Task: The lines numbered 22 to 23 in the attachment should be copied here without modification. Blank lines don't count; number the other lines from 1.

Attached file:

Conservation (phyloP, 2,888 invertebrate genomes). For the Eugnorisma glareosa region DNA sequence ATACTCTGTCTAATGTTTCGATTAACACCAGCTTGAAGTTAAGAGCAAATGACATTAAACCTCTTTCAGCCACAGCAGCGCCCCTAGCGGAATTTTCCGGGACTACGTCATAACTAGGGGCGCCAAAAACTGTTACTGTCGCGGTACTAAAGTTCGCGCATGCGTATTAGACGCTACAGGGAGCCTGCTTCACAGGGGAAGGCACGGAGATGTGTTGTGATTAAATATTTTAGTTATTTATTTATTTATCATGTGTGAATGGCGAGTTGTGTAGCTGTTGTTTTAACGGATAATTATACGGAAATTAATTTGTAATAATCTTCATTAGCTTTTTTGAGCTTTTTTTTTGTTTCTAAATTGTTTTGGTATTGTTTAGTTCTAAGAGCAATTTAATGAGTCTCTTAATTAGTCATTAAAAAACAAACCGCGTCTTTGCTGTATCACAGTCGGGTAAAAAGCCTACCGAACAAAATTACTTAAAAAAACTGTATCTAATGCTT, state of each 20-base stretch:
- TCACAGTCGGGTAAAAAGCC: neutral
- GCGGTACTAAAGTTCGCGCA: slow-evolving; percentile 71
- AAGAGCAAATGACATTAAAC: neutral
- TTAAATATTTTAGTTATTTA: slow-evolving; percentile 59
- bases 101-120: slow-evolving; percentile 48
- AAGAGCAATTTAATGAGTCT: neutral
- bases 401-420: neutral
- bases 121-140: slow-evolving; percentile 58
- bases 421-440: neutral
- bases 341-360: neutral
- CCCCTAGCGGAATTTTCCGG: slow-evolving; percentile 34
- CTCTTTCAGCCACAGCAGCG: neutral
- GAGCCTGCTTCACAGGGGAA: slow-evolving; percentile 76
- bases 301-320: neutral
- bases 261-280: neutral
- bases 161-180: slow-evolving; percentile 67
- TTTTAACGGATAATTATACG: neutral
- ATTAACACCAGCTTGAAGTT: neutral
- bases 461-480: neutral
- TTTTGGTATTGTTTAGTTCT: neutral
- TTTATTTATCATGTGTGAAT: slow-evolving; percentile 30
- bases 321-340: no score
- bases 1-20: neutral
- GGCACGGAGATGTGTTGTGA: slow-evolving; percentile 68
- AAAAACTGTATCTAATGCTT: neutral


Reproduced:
- TTTATTTATCATGTGTGAAT: slow-evolving; percentile 30
- bases 321-340: no score